PayPal noted that e-commerce growth missed Q4 expectations due to supply chain issues. Additionally, consumer spending, while strong in the first couple months of the quarter, slowed in December amidst an Omicron surge and inflationary pressures combined with the waning impact of stimulus measures. The slowdown in spending was primarily seen in the lower income consumer segment.
Looking ahead, PayPal plans to rollout pay with Venmo functionality for Amazon, Starbucks, and DoorDash this year. Management indicated that they plan to focus on growing their BNPL capabilities, in particular, internationally. And, through a partnership with Synchrony, they will continue to ramp up the high-yield savings product during the first half of the year.
OneMain reported a successful rollout of its new Brightway credit cards, surpassing its 60k account target, with 66k issued by year end. Brightway credit cards represent a large opportunity for the company, with CEO Doug Shulman reminding analysts that, “the total addressable market for nonprime credit cards is $420 billion, 5x the size of the installment loan market. So we anticipate this to be a source of growth for us.”
OneMain’s originations grew nearly 20% from the prior year, “driven by strong demand for our core personal loan products and bolstered by growth from our new products.” However, sequentially, originations were down slightly ((0.9)%).
Enova experienced tremendous origination growth, up nearly 100% from the prior year and 25% from the third quarter. Fourth quarter demand was attributed primarily to its near prime consumer and SMB businesses. CEO David Fisher reported that, “origination from new customers were 46% of total origination, the highest since our first year of business and up from 43% in Q3 and 28% in Q4 of last year.”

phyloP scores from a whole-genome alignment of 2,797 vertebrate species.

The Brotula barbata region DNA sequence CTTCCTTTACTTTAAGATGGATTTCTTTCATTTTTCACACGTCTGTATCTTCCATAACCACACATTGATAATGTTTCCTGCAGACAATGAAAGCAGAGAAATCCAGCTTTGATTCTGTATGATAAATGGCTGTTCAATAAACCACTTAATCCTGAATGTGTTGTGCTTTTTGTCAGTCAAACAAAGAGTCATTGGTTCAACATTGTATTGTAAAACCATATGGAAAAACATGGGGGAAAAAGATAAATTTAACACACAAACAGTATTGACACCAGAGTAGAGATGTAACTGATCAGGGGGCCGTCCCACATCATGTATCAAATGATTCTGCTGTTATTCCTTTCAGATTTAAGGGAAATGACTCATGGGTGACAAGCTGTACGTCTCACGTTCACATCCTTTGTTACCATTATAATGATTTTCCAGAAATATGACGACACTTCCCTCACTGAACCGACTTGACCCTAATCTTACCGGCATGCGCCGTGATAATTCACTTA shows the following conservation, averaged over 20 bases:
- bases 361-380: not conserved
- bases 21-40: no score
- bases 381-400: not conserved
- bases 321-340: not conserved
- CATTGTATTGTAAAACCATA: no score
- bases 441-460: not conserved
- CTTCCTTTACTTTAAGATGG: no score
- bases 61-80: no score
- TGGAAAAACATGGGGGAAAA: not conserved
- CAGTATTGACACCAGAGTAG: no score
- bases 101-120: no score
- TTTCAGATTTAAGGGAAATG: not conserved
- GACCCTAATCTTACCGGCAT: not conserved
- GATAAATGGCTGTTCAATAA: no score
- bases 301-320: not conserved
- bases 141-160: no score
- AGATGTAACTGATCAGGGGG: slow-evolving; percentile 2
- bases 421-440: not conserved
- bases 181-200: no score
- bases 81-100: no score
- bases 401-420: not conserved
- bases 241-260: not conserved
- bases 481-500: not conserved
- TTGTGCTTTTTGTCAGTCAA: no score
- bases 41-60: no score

Origination growth has continued into the new year, with management indicating that the company saw a stronger January (typically a slower month) than anticipated.
While charge-offs have trended slightly higher to 6.7% for the quarter, compared to 4.2% in Q3, they remain significantly lower than historic levels (15.6% 4Q19 pre-pandemic rate). Management noted that credit quality remained solid across all products, including recent vintages.
In The News:
U.S. Senate Slates Hearing on Stablecoins for February 15 (The Block, 1/31/2022) The hearing is scheduled one week after the House Financial Services Committee’s own hearing on stablecoins.
Why U.S. Chamber of Commerce is Concerned About Biden’s Banking Nominees (American Banker, 1/30/2022) The Chamber sent a letter to the Senate Banking Committee asking them to question Sarah Bloom Raskin on particular issues including climate-sensitive bank regulation.
Small Banks Set to Go Live with Bitcoin Trading (American Banker, 1/18/2022) NYDIG will help ~300 community banks allow customers to buy and sell bitcoin in the first half of 2022.
Credit Unions Hedge Bets as Auto Industry Rebounds (American Banker, 1/28/2022) Credit unions must compete to win potential customers with both large banks and online dealers like Carvana and CarMax.
Here’s What the Bank that Bought Assets from Zuckerberg’s Crypto Project Plans to Do With Them (CNBC, 1/31/2022) Silvergate Capital intends to launch a stablecoin by the end of 2022.
Square Afterpay Acquisition Closes, Sellers Can Now Offer BNPL (PYMNTS, 1/31/2022) The BNPL product will be available as of February 1st for Square users, and sellers will be able to access Afterpay for no extra cost until May 10th.
Fintechs Merge to Combine Consumer, Business Loan Tech for Banks (American Banker, 2/1/2022) Amount, a spinoff of fintech lender Avant, acquired Linear Financial Technologies for $175Mn.
FinTech Upgrade Launches Product to Help Shoppers Reduce Inflation’s Sting (PYMNTS, 2/2/2022) Upgrade Shopping provides cashback at over 20,000 local and national merchants.
Scientists Were Able to Regrow Frog Legs. Will it Pave the Way for Regeneration in People? (USA Today, 1/30/2022) Frogs cannot naturally regrow limbs like salamanders, lizards and crabs can, but with an experimental drug cocktail, some frogs were able to.